also a large majority who think that it can be carried too far and greater disciplinary leeway needs to be allowed.
Westside has also increased the attention paid to troubled or isolated children in the school. Along with several other schools in the area, Westside has been the beneficiary of a Federal Safe Schools/Healthy Students Grant, which has provided additional social workers and full-time counselors for the school. One counselor and one social worker cover the elementary and high schools, while another counselor and social worker cover the middle school. Counselors are available to meet with students who are referred to them for behavioral problems or therapy by teachers or administrators, and they meet with some students on an ongoing basis. The social workers make home visits to parents, help provide them with services or information if they are unable to come into the school, and teach students character education, like building social skills, anger management, and coping with bullying.
Needless to say, the shooting was the most traumatizing experience ever suffered by the Westside community. From the very beginning, they have had to contend with shock, grief, frustration, lack of privacy, and for the families of Mitchell Johnson and Andrew Golden, shame, remorse, and the sense that they had been judged in the court of public opinion as parental failures. There is no normalcy to be found in the aftermath of such a difficult experience, and yet somehow people have to keep working and children have to go to school.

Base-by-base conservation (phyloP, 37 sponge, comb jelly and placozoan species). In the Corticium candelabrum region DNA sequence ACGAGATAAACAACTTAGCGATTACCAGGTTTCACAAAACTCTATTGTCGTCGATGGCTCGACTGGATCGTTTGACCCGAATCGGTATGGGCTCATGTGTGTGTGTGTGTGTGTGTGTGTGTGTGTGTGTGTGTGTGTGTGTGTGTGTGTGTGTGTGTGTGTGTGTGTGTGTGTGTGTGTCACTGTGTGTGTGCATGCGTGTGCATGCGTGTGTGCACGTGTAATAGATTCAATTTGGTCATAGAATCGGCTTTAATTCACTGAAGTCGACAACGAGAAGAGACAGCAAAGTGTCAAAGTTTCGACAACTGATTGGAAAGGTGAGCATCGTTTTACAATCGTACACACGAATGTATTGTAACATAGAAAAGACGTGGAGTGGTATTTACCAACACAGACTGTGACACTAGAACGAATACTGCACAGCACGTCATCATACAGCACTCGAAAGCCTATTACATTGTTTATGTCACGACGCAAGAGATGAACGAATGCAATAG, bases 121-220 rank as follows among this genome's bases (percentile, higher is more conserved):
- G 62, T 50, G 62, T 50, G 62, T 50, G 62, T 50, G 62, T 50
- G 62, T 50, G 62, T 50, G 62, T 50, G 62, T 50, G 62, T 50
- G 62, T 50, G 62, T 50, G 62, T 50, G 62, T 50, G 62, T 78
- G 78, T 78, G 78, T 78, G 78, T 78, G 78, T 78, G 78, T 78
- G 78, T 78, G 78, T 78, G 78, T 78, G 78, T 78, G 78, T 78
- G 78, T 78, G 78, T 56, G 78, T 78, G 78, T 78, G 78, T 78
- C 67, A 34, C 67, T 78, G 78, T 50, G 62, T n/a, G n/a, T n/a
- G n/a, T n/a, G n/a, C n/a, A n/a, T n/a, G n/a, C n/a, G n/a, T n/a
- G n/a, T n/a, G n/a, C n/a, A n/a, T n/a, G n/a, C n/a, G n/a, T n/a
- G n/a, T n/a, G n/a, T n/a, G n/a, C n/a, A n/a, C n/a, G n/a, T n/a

For the teachers and administrators at Westside, the highest priority initially was to tend to the children’s needs. The evening of the shooting, as counselors met and talked with parents, children, and teachers in the gymnasium, an open meeting of about 75–100 people was held in the school cafeteria to discuss a plan for what type of counseling should be offered next. The decision was made to invite members of the National Organization of Victim Assistance (NOVA) into the community to help with the counseling and provide guidance in what people can expect in dealing with the emotional fallout of an event like this. The following day, classes were canceled for students, but teachers were asked to come in. Teachers were divided up into small groups to talk about their experiences and be debriefed on the kinds of behaviors they could expect from their students. The following day, when students returned, counselors and other volunteers were brought into all the classrooms to explain what happened and why they were there, and to open up a conversation about how the students were feeling. Specialists in counseling were also available in the school libraries, and students having serious problems could